Here's a list from Canon as of 11/04/2015 that includes which cameras have officially user replaceable focusing screens and which replacement screens are compatible with which models. (The newest Canon models, the EOS 5Ds and EOS 5Ds R, are not listed on the 11/04/2015 version of the list)

https://support.usa.canon.com/kb/index?page=content&id=ART143832

  • Don't think there are any screws involved. IIRC, it's a tab/latch and a delicate spring/frame holding the focus screen in place. – inkista Dec 16 '15 at 20:33
  • That is the way the models with user-replaceable focusing screens work, but not all Canon models have officially compatible user replaceable focusing screens. Those that don't require removing a couple of screws first. The LCD overlay used to display information in the viewfinder also comes into play as it is located just above the focusing screen on the models that have an LCD overlay. Please see the edit to the answer for more. – Michael C Dec 17 '15 at 1:16
  • OK, I just discovered that, unlike the 7D, 70D, and 5DIII, there are no screws that need to be removed for the 600D and am editing the answer at this time. – Michael C Dec 17 '15 at 1:30
  • Two words: LCD overlay. :) Mostly a 2012 and later feature on the Canon side of the fence. – inkista Dec 17 '15 at 20:18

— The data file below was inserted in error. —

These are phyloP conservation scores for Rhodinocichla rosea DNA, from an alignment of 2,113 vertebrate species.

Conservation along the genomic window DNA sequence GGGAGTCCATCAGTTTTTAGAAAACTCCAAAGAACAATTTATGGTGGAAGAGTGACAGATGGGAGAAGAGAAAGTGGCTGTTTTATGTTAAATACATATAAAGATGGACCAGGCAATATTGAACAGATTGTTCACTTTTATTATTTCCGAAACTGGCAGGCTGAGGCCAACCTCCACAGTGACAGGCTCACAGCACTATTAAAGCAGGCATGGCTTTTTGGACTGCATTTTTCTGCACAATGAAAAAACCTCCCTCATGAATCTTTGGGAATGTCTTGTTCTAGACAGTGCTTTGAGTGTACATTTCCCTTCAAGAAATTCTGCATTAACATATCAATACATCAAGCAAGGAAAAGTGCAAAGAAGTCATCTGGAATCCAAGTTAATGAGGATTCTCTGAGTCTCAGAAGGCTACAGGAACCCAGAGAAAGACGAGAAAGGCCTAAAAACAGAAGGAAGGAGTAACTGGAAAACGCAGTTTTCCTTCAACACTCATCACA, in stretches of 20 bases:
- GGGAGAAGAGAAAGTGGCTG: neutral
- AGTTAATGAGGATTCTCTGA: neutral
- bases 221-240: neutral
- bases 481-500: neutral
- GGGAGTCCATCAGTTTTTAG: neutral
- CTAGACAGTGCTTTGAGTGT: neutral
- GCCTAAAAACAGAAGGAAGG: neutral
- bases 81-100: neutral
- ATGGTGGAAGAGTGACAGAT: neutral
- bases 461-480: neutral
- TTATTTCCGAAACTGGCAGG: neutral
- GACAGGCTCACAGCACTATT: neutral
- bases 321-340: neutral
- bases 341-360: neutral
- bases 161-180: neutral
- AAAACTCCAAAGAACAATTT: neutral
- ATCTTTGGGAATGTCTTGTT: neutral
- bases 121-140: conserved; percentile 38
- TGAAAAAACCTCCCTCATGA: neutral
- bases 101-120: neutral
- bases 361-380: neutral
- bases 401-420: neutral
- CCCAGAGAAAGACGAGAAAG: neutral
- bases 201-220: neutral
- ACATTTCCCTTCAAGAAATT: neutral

• The 7D was the first with the feature and came out in 2009. There are at least two screws that must be removed to get to the focusing screen on it. I've never removed them to see what is underneath. – Michael C Dec 18 '15 at 3:01
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The first thing I'd do is determine if the bug is indeed on "the other side" of the focus screen. I'd start with a bulb blower (never canned air) and blasting some air up at the focus screen, with the mount opening face-down towards the floor. The focus screen can have a little "static cling" to keep smaller fibers, dust, hair stuck to it, even on the outside.

If the bug really is behind the focus screen, you can attempt to remove, clean, and replace it yourself, but there's a very high probability you will scratch the screen and possibly bend/break the delicate shim/spring that holds the screen in place. Unlike some of the prosumer models, the focus screen on a dRebel is not meant to be replaced by a user. I'd recommend that you avoid using metal tools, and do "no touch" cleaning with a bulb blower. I removed mine from a 350D, cleaned it with water and a microfiber cloth and ended up scratching it. Plastic matte surfaces are delicate. I was able to reinstall it, but shot through the scratches until the camera needed a power board replacement, and then I had Canon Service replace the focus screen at the same time (covered under the flat fee for service).

If you're feeling lucky, or have the requisite light touch, tools, and skillset, Katzeye Optic has PDFs of the focus screen removal/install process for a number of cameras, including the 600D. But Canon Service is likely to be a better route to go.